Civic Ballet presentation of Romeo and Juliet to be choreographed by Croatian ballet dancer
Ballet might not be everyone’s cup of tea, but an upcoming performance of Romeo and Juliet is promising to be an entertainment spectacular for the whole community.
Bermuda Civic Ballet is to stage a production of William Shakespeare’s romantic tragedy under the stars in honour of its 40th anniversary.
The ballet company has invited Svebor Seak, principal dancer of the Croatian National Theatre, to choreograph the production at Fort Hamilton from August 22 to 25.
Mr Seak produced a “small-scale performance” of Hamlet at Fort St Catherine’s in St George’s three years ago.
He said this year’s staging of Shakespeare’s great love story would be bigger and better, featuring some of the world’s most highly acclaimed dancers from Austria, Portugal, Romania, Bulgaria and Australia.
He also plans to use the skills of dozens of local talents - ballet and salsa dancers, actors, martial artists and even fencing club members.
Mr Seak was on Island last week for the first round of auditions. Madame Patricia Deane-Gray, who founded Bermuda Civic Ballet, will take over auditions until mid-July.
“It’s going to be quite a large cast and there’s lots of excitement going on,” she said.
“It is outdoors under the stars again. We used to have it so that each year we would do a performance at Government House under the stars in the garden and this is what we are starting again.”
She said the venue at Fort Hamilton was “vast” and explained they were planning to use the entire space to their advantage.
Mr Seak said the ballet would be “a unique opportunity” for audiences to see a large-scale performance of this kind.
“The music is excellent, and I really got the best dancers that I could and I think that all together it could be a very spectacular event.
“Most certainly I am sure that anyone who will come there will find it interesting.
“Some of them may be looking more for the choreography or some spectacular scenes, while others will enjoy listening to the music, following the plot or just enjoy an evening outdoors and being entertained.”
An actor will explain parts of the play to help people follow along.
“It will be put in a narrative frame so that everyone can understand. Even small children or people who are not very familiar with Shakespeare or forgot, they won’t be left out of the picture,” he said.
“It’s not only for ballet lovers, but for anyone interested in Shakespeare, operas or being entertained in general.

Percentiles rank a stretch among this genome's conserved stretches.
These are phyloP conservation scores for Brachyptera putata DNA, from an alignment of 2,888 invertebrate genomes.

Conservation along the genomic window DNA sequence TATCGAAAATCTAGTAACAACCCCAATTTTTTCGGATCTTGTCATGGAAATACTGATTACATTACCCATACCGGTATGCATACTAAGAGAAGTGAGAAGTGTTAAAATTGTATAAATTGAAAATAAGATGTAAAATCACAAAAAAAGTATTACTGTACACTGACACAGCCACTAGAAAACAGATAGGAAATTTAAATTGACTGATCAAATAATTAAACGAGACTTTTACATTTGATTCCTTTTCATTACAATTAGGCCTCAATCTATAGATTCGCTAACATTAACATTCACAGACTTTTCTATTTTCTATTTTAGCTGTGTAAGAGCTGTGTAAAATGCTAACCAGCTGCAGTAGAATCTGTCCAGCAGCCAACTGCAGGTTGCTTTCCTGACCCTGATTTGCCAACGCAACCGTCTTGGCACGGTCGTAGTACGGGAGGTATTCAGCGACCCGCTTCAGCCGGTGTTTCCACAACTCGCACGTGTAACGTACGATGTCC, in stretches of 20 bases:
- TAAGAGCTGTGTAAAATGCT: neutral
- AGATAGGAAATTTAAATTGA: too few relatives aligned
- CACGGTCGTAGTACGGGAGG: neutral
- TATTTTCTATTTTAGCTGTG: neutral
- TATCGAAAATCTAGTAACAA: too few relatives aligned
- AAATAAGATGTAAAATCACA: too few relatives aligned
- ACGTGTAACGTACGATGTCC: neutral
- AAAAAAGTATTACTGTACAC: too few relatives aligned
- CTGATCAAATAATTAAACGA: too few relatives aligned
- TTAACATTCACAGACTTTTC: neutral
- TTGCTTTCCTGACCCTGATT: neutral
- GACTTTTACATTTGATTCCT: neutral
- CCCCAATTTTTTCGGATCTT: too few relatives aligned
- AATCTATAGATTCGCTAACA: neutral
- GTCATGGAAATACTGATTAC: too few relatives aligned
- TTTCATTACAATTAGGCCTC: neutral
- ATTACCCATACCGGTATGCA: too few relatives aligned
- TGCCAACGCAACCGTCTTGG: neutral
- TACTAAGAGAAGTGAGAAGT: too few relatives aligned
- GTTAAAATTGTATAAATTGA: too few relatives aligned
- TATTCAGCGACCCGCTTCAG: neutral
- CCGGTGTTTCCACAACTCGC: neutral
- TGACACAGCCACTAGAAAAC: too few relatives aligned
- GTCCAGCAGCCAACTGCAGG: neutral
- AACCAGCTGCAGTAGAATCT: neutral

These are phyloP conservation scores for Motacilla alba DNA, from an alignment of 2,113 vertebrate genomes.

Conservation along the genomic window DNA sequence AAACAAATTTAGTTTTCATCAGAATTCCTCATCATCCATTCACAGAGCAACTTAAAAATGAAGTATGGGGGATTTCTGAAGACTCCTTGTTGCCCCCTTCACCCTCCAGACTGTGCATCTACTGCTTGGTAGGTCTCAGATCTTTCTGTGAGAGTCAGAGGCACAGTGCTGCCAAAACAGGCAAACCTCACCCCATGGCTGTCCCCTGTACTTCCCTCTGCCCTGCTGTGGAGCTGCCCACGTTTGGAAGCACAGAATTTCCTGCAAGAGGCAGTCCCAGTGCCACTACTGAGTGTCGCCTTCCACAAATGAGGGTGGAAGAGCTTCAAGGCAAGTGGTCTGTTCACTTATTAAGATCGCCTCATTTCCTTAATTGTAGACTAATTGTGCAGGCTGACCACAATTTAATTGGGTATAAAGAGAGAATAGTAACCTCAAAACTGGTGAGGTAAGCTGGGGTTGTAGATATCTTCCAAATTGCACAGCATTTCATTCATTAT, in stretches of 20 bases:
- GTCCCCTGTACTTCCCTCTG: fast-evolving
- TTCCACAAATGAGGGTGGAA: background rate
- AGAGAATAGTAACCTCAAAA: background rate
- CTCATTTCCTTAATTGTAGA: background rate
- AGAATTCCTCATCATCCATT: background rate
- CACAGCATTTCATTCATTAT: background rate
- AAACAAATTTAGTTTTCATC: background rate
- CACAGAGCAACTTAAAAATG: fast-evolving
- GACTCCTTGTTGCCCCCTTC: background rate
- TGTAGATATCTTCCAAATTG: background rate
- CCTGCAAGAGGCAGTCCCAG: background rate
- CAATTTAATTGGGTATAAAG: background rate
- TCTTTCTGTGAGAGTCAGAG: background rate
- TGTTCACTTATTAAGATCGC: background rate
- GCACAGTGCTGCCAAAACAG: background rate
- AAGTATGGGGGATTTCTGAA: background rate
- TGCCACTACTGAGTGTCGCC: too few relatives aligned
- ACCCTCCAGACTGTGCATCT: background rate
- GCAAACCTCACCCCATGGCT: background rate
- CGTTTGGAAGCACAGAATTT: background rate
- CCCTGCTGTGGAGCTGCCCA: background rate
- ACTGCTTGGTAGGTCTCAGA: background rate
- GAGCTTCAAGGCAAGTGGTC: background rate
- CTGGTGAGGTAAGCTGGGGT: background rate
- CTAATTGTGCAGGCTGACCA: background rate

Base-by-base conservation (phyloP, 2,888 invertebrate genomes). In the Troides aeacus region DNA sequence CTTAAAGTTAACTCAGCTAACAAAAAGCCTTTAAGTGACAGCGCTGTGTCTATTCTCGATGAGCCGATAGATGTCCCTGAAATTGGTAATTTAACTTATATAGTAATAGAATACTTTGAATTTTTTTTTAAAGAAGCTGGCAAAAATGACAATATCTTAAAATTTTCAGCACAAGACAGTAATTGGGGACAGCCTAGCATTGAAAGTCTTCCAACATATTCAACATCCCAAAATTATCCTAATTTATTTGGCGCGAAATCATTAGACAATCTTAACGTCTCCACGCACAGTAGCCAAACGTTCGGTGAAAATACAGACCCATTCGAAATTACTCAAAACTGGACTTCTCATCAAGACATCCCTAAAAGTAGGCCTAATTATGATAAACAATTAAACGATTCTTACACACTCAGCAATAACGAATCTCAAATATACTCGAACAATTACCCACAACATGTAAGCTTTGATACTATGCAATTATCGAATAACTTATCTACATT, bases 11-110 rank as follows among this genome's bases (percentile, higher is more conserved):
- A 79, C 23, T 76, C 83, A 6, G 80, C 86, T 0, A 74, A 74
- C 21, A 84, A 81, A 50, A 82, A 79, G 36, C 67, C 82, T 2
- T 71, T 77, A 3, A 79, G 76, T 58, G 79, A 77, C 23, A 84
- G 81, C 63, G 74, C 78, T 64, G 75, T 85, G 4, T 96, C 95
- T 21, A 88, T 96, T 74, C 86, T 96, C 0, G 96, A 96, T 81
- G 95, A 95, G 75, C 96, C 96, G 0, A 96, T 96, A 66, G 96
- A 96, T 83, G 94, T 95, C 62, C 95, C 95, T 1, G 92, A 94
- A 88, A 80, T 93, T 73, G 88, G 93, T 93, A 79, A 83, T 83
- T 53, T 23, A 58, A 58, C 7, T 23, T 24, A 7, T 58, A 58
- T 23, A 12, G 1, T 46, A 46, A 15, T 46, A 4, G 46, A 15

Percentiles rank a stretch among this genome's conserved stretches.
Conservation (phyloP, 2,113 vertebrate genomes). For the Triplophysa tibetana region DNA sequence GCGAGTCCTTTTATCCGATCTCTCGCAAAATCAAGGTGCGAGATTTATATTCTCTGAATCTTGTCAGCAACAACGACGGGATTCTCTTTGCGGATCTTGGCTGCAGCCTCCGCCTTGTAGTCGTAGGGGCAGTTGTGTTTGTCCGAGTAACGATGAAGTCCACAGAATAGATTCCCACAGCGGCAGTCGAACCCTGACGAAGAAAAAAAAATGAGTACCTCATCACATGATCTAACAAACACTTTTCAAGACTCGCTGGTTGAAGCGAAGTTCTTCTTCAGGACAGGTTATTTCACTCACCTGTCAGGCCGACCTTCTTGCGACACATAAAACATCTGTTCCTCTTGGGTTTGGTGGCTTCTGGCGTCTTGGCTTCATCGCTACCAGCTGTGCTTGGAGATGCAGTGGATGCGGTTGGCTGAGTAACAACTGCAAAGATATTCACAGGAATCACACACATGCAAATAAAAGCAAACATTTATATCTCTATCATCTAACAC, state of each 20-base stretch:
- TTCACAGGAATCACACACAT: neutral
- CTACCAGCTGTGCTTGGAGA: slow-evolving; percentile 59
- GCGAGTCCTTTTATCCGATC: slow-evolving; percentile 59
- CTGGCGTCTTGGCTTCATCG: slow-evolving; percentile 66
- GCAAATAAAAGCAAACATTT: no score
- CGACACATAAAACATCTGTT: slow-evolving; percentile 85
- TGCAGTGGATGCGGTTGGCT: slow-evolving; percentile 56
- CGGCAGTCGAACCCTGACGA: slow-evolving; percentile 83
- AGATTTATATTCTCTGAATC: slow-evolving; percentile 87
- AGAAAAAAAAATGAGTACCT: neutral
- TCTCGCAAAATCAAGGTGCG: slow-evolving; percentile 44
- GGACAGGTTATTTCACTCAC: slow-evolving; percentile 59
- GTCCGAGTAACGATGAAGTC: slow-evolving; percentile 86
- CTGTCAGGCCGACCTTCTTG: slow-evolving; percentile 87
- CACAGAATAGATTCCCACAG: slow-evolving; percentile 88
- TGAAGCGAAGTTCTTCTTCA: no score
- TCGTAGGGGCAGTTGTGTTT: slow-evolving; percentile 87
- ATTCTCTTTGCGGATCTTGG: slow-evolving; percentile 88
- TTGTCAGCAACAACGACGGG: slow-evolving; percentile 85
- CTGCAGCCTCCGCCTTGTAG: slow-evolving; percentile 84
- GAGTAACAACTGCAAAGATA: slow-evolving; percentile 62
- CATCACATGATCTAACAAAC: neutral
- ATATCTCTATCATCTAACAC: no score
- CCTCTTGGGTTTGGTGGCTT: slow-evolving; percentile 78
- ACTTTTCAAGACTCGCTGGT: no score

“But it’s not just entertainment, it’s more than this because we want to make a piece of art. I think the people who came to our show three years ago were rather satisfied with the choreography, but this time they will get to see their locals, relatives and children [involved as well].”
Mr Seak said he was excited to start checking out local ballet schools and meet some of the young people pursuing dance on the Island.
He said this would be a great opportunity for them to gain some stage experience and learn by watching some of the industry’s best performers.
“The site is fabulous and I tend to use it in a film-like manner, where I use different sites for different scenes so I hope it will be spectacular,” he said.
“I am very excited. I have been planning for several months now because we have to think of the right style of choreography and find the dancers and everything.
“So now I am here to check the locals, but will be going back to Zagreb to complete the choreography there, so this year will be mostly marked with this [project] for me.”
Tickets for the event won’t be available until two weeks before the performance, Mrs Deane-Gray said.
She encouraged people to plan ahead to attend, adding: “We are trying to get it out in the open early so people can plan accordingly.
“A lot of people go for a trip, but if they want to see the ballet they will come back two days early, for example. Or others may leave two days after if their children want to see it. It will be something for everyone in the local community.
She continued: “If you are interested in dance, arts or just an entertaining evening this is ballet under the stars again. It was very, very popular when we were having it at Government House all those years ago.”
Sir John Swan, who was the chairman of Bermuda Civic Ballet for 25 years, will be the patron of the upcoming Romeo and Juliet.
Jerome Dill has been Bermuda Civic Ballet chairman for the past 15 years.
Dancers, actors or performers who want to audition must do so by July 20. Telephone Mrs Deane-Gray on 236-1067.
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